when i first moved here, apples and grapes were only available from november to january. they're imported from chile and are considered a delicacy. some grapes (and strawberries) are grown in the mountain towns of jarabacoa and constanza, but the rest of the island never chills enough for fall fruits. even today, it is hard to get grapes and apples in smaller towns and villages. but, here is santiago, they line the streets for three precious months.
i love this season here - the decorations catch me off guard sometimes, and i only know one christmas villancico to sing during the aguinaldos but i am forever awed by the sense of community and love that comes out at this time of year. there are entire barrios decorated with recycled materials and donate money (next blog post), and even if they aren't mind blowing, an arbolito adorns many an intersection. around this make-shift tree - usually made from wire or pvc pipes, decorated with plastic bags and twinkle lights - people gather to drink ginger tea and catch up. the nights are cool and the lightness of the season shines through.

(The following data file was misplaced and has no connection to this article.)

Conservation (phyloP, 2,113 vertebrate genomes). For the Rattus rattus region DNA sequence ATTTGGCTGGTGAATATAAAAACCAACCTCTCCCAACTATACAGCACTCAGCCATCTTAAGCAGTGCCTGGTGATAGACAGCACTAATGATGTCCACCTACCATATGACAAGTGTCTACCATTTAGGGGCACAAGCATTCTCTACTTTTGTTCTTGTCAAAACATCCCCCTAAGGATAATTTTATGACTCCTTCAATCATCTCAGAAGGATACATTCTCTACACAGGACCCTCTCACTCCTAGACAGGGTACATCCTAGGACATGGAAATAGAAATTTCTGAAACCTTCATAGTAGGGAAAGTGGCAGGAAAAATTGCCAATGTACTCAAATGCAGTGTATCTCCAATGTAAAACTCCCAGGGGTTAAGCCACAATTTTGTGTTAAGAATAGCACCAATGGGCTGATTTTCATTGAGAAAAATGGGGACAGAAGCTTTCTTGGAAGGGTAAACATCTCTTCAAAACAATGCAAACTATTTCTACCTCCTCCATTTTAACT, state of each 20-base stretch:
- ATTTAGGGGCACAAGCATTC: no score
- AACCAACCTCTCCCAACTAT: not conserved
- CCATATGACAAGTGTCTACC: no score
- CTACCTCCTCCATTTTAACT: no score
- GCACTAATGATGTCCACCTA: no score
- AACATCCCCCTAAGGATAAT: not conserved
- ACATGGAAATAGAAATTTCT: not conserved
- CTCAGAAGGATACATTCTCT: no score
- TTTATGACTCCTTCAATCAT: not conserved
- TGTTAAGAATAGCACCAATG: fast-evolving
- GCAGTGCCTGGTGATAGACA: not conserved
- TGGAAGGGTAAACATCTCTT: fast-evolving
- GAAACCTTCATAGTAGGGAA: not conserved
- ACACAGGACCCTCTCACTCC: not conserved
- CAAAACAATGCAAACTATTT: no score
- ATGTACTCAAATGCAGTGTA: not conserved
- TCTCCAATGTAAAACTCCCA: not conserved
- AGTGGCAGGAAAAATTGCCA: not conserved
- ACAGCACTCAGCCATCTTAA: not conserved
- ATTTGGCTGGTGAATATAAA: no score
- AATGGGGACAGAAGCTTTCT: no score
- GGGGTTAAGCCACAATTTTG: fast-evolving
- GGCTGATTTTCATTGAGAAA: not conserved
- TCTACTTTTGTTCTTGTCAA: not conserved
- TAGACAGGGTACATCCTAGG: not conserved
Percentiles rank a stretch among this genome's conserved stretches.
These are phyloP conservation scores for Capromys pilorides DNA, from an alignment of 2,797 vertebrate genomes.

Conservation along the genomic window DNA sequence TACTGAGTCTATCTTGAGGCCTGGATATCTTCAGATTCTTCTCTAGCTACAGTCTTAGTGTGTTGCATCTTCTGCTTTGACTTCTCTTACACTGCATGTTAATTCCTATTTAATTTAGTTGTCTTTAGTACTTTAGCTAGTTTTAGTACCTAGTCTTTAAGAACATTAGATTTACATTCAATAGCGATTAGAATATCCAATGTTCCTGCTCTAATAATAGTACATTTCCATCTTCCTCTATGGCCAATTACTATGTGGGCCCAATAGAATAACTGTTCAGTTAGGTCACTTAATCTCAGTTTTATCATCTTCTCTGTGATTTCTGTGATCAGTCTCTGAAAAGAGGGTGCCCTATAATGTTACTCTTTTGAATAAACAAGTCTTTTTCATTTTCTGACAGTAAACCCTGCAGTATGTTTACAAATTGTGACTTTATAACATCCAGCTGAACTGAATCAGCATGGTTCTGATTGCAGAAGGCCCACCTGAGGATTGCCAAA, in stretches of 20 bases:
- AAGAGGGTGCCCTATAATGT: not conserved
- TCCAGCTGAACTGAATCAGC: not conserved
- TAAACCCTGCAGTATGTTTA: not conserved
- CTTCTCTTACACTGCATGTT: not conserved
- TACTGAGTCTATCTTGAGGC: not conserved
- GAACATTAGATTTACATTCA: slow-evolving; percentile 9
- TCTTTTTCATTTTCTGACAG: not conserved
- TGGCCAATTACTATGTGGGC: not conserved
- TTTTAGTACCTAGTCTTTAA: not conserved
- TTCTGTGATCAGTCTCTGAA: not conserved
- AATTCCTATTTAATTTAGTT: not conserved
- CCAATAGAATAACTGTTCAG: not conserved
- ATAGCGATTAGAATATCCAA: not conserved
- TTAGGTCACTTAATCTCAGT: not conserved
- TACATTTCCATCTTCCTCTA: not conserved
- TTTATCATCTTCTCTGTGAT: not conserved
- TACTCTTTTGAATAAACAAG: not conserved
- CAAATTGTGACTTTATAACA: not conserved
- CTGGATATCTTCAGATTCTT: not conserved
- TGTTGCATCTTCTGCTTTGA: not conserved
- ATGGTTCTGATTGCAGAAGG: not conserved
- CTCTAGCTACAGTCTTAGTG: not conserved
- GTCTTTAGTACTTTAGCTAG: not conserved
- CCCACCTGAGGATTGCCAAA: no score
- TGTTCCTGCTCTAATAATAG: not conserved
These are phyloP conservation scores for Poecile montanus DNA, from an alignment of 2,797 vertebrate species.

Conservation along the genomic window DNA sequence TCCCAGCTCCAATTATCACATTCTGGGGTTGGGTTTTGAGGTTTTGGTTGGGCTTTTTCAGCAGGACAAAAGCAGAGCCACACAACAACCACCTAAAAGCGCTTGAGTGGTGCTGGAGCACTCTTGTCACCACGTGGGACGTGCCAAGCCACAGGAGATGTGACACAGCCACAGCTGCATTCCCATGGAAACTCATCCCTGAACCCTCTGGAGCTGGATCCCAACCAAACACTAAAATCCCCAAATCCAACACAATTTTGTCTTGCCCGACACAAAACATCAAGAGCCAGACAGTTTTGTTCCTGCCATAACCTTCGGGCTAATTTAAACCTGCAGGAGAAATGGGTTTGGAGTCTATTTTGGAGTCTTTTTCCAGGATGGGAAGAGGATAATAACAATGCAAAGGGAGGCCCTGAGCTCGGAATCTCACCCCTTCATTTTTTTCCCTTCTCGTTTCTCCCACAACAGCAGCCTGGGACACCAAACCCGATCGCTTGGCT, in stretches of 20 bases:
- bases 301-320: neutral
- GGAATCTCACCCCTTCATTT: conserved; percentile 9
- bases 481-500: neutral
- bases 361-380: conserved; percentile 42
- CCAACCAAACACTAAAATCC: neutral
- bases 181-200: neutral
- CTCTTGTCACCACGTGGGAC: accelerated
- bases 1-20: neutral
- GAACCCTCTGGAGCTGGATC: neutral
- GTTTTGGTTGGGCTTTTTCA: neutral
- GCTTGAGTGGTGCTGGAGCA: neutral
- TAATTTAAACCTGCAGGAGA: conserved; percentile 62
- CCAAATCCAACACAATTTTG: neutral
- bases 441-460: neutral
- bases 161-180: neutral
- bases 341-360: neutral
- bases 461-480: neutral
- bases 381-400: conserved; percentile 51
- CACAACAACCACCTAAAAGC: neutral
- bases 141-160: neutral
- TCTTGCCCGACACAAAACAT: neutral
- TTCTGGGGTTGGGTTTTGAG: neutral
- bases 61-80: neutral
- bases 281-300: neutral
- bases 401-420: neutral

last year, a group of teenagers woke us up at 5:30 am with christmas carols played on a drum and guira outside of our window. they left us, and headed to school to drink ginger tea and spend time with their
classmates and teachers outside of the classroom.
i made up christmas baskets for the employees at school, and everything i thought to put in the basket was not "what goes in a basket" - apples for the family, a pound of grapes, marshmallows, gum-candy, lollipops and hard candy. we added a few extras (rice, beans, and oil; hand sanitizer in a cute carry-case; nail polish, a bath towel), but it was the christmas specialties that got the most positive reaction. for me, the simplest things in the basket.